Well – we finally made it to Vancouver after travelling for 34 hours and through three international airport stops thanks to Qantas, who seem to resent one actually trying to use their hard-earned Frequent Flying points. I’m really loving Vancouver and it is so easy to see why it consistently makes it onto the lists of the worlds most liveable cities. It is fresh, clean, friendly and magnificently set with the snow-capped mountains on one side and the harbour full of bobbing boats at their moorings on the other. It is possessed of wide streets, stylish high density housing and a glorious green space called Stanley Park which is bigger than New York’s Central Park and which wraps around the harbour. Vancouver has some of the most expensive real estate in Canada. I’m told that the cost of housing is so high here that it is not included when the national average is calculated as it will distort the national figures! And dogs – everyone appears to have a dog. I’ve never seen so many. They are everywhere – all on leads and all very well behaved. There are approximately 100,000 dogs in the city area – or one dog for every six people. Our hotel has 2 resident dogs which are available to the guests for patting or walking if we so desire. Apparently this hotel also allows guests to bring dogs to stay and has a special selection for them on the room service menu.
We spent our first, somewhat brain-fogged, day with my daughters host family whose generosity appears to know no bounds before we collapsed, semi-comatosed, into our hotel beds. Our plans for day two were somewhat curtailed by the fact that we overslept, but we managed to spend some very happy hours on Granville Island. Granville Island is the major craft and artisan centre for the city of Vancouver and includes the public fruit and vegetable markets as well as numerous art and craft studios. All of the stores and outlets on Granville are locally based with all of the products coming from largely British Columbia-based artisans and craft-persons.
There was such a wealth of local talent on the island is was hard to know when to stop/start snapping pictures. There were artists, weavers, photographers, jewellers and ceramicists, but most of my attention was taken up by the food. No surprises there. We did find a store called the Broom Co. which made – you guessed it – brooms. They were all hand made on the premises out what I think was millet and were all very desirable. Sadly, I know for a fact that Australian Customs officers would not have been pleased to see one of these in my luggage.
But, I digress. Back to the food.
The strawberries and raspberries were massive and extraordinarily cheap – especially given that they were shipped from California. I couldn’t resist the raspberries in particular which where big and blowsy and practically perfect. I paid $18 for just over a kilogram of them – a far cry for the $7 per 200 gms I pay for the local ones in the Adelaide Hills. While the big, flashy US fruit might have looked the part, their flavour lacked the sweetness and juiciness of our local fruit, unfortunately.
There were stunning pastries and baked goods as far as the eye could see –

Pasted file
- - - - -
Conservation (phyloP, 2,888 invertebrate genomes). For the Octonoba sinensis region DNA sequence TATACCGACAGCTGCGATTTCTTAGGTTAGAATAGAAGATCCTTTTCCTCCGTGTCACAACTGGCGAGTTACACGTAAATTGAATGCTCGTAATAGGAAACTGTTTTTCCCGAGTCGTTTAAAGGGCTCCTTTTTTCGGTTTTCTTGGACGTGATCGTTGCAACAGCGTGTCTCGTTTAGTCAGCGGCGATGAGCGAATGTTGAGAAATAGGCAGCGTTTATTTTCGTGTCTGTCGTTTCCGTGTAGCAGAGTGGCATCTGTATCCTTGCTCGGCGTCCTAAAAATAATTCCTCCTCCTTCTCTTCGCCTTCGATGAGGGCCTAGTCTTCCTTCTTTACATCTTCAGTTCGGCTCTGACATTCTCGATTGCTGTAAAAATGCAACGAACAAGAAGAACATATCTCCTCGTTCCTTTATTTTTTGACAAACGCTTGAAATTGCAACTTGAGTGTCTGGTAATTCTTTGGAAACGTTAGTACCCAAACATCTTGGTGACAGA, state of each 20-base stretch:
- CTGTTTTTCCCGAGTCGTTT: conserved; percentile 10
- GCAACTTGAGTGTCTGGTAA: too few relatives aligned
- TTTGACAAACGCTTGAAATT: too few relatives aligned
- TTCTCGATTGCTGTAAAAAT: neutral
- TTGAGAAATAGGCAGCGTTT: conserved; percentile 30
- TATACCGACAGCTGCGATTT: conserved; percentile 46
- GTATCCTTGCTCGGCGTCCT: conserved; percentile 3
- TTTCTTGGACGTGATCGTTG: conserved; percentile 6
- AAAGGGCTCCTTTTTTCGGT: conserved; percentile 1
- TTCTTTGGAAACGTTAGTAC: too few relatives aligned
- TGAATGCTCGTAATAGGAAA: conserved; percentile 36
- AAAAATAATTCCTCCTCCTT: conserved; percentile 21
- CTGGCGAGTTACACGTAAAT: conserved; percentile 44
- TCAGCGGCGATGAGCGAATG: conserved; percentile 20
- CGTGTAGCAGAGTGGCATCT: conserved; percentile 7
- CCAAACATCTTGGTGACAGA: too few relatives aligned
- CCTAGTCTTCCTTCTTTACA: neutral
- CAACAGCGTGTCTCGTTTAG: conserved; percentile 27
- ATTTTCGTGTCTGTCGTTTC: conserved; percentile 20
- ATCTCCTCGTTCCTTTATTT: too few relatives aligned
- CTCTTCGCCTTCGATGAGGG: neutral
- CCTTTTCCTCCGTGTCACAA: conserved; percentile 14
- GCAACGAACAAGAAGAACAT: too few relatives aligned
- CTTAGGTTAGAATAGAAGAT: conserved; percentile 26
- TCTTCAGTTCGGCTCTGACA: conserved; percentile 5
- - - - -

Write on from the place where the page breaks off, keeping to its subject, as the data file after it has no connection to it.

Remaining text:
and a remarkable range of locally made smallgoods and specialty meats.
Anyone for elk proscuitto or bison bresaola?
After an hour or so of wandering around looking at all of the above we felt it was time to get serious about some eating and managed to snare ourselves a table at the hugely popular Edible Canada. So much more than a bistro or a providore, this business is an almost complete exercise in local food. The busy bistro sources approximately 80% of the food it prepares and serves from local producers in British Columbia, with the bulk of the remaining 20% coming from elsewhere in Canada. It also includes a retail and online store dedicated to sourcing high quality local products, hosts demonstration market dinners, runs guided market tours and gourmet weekend kayaking trips – in short, the absolute go to place for all things related to British Columbia food.
The Salmon Benny, with hot smoked salmon was an absolute winner, closely followed by the Canadian Rockies beefburger, both of which are served with local beverages – alcoholic or non-alcoholic, including a stunningly fresh cranberry juice which beat the pants off anything I’ve had back home in Australia.
After lunch I took a wander through their store and checked out some of the range of local products available, including flavoured honey from Honeyview Farm,
Urbansweet Honey, collected from bee hives which have been located around the parks and buildings of the city of Vancouver –
and the salt produced by Andrew Shepherd of the Vancouver Island Salt Co. British Columbia has no large commercial salt production as there is not enough sunlight to evaporate the water from large salt pans. Andrew, who is no stranger to South Australia, hand-collects fresh seawater and personally oversees the evaporation process of small quantities of it, adding flavours at selected stages.
There was a great deal more in the store to tempt me, including some maple syrup (although it is not cold enough in British Columbia to produce very much syrup), sustainably line-caught salmon, whisky, jams and so much more. If you are planning a trip to Vancouver can I suggest that you put a trip to Granville Island on the top of your list – we liked it so much we went twice! If you are interested in taking a guided tour of the food markets make sure to book beforehand with Edible Canada.[mc4wp_form id="16750"]